Also, if an especially awesome trip pops up, but it’s in the middle of the week, I want to be able to go and for her to go with us. Adeline’s nouno was able to visit us after a few years of not seeing us, but he could only make it on a Monday. No problem! We spent the day together. We had some old friends visit, but they could only come on a Thursday. No problem! We could all be together without worrying about what she may be missing at school.
5. Our view of the purpose of education is a bit different from the school system’s.
My goal is not for my kids to go to college and get a high-paying professional job. My goal is for my loves to find what they want to do with their lives, work at it, be fantastic at it, and be incredibly happy. If that is going to an Ivy League college and earning a doctorate in physics, beautiful! If it is going to a technical school and becoming a mechanic or crafts(wo)man, beautiful! If it is learning an art, being a musician, etc., I could not be happier. As long as it pleases God and can pay the bills, I am on board.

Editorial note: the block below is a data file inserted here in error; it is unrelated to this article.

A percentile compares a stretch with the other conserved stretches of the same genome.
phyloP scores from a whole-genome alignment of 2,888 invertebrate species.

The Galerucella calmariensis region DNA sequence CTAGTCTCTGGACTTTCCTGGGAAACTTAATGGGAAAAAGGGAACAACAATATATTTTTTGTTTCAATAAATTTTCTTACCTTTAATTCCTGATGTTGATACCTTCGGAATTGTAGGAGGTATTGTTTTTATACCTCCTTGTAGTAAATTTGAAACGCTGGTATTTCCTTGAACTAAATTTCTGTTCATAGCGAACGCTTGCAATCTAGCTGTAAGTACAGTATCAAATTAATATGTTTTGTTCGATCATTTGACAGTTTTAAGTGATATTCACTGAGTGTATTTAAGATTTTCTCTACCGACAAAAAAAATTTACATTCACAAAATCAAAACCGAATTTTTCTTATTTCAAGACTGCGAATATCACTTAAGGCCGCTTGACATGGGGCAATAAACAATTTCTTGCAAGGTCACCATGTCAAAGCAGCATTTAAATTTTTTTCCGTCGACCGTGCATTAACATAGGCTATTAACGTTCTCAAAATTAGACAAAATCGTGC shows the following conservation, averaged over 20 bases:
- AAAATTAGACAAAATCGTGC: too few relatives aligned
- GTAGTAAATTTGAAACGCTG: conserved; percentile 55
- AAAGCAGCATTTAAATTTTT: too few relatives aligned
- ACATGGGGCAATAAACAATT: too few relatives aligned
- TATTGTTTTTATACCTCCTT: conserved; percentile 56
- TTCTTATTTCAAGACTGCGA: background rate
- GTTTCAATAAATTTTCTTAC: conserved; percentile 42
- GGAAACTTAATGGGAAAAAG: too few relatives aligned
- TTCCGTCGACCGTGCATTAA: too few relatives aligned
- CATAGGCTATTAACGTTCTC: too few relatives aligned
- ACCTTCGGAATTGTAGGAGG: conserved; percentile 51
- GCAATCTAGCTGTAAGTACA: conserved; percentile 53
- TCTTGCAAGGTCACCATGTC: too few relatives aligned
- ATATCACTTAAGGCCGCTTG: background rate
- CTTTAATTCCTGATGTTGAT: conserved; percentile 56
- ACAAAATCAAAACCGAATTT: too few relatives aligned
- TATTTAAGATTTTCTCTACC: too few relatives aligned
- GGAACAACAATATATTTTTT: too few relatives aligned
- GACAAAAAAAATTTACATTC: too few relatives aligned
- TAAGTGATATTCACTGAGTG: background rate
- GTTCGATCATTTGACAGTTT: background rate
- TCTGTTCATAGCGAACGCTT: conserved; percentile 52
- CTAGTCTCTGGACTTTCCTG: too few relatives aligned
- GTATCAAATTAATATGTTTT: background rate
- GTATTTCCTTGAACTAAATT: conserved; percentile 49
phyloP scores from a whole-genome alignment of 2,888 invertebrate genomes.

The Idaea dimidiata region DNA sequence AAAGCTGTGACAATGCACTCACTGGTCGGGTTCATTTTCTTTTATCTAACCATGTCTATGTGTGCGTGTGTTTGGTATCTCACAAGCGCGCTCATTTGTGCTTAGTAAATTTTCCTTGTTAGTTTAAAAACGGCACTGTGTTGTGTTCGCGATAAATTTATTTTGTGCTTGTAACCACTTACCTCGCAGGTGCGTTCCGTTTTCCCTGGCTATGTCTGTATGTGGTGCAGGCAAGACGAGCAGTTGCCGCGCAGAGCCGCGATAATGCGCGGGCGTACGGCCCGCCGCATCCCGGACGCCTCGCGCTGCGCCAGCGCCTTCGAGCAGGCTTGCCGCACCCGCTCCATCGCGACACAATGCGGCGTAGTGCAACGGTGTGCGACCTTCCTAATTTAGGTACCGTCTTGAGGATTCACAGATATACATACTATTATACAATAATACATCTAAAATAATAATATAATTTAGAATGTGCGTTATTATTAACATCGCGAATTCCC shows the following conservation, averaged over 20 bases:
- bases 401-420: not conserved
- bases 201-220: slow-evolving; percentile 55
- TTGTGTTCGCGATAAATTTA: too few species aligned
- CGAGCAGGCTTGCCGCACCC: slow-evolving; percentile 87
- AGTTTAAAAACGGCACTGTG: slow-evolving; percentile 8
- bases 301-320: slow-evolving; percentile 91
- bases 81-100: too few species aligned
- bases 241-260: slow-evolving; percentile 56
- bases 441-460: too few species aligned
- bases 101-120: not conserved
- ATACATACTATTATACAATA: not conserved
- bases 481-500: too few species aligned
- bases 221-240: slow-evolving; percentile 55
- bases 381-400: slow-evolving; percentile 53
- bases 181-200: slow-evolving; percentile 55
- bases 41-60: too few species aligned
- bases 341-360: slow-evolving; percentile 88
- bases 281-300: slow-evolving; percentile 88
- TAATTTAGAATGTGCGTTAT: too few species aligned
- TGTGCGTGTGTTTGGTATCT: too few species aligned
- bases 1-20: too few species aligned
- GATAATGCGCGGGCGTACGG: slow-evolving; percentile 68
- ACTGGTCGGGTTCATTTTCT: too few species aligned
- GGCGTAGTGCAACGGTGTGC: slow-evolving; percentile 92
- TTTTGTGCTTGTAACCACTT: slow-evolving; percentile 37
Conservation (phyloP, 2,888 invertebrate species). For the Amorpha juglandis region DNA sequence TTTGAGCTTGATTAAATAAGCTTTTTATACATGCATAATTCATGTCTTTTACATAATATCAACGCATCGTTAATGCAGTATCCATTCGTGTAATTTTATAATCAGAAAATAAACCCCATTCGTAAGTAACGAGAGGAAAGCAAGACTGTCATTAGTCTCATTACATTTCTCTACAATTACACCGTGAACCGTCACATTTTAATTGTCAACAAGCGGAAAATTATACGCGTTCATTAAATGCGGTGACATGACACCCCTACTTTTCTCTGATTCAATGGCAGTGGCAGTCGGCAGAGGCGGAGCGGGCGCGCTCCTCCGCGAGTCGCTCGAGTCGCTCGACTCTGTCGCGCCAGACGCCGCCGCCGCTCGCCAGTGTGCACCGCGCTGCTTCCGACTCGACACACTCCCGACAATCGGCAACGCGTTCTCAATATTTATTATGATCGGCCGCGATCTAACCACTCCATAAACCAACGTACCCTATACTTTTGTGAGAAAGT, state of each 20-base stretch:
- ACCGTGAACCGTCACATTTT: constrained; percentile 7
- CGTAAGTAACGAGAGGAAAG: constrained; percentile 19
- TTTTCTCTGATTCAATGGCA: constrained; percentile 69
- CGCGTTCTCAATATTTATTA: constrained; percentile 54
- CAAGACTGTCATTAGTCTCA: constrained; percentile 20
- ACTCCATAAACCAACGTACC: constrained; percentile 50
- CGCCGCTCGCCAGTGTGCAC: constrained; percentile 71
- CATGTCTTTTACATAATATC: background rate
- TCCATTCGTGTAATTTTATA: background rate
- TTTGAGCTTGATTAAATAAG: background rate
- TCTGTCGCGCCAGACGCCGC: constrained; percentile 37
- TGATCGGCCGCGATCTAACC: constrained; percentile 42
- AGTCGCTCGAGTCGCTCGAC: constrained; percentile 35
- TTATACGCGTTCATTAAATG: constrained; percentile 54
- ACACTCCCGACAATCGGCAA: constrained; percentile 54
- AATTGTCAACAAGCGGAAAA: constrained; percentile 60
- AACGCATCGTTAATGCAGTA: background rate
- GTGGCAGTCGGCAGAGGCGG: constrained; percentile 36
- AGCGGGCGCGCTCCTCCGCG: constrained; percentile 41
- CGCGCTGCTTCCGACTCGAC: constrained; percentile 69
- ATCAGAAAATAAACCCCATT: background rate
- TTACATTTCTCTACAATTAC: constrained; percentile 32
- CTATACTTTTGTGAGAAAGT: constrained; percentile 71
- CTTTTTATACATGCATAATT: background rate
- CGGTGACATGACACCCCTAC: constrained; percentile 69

For this reason, I am not terribly concerned with standardized tests, class rank, grade point averages, or the like. I want my children to be free to find what it is they love and then to master it and find joy always in their work. I want our homeschool to support that by sampling a bit of everything and allowing them to poke around in those things they are more inclined to. I want them to feel that balancing a budget, learning to plant and grow their own food, and identifying trees are part of their education. I want them to be well prepared for the real world. I want their faith to play an integral role in their education as well. By learning the lives of the saints, and why we do what we do in Orthodoxy, I pray they will become and remain strong women of God.
Everyone has their reasons for the education choices they’ve made. I know my friends who have chosen paths other than homeschooling have made very sound decisions for their children. I am so grateful to have the ability to choose to educate my children as I see fit, and I’m glad to be learning right along with them.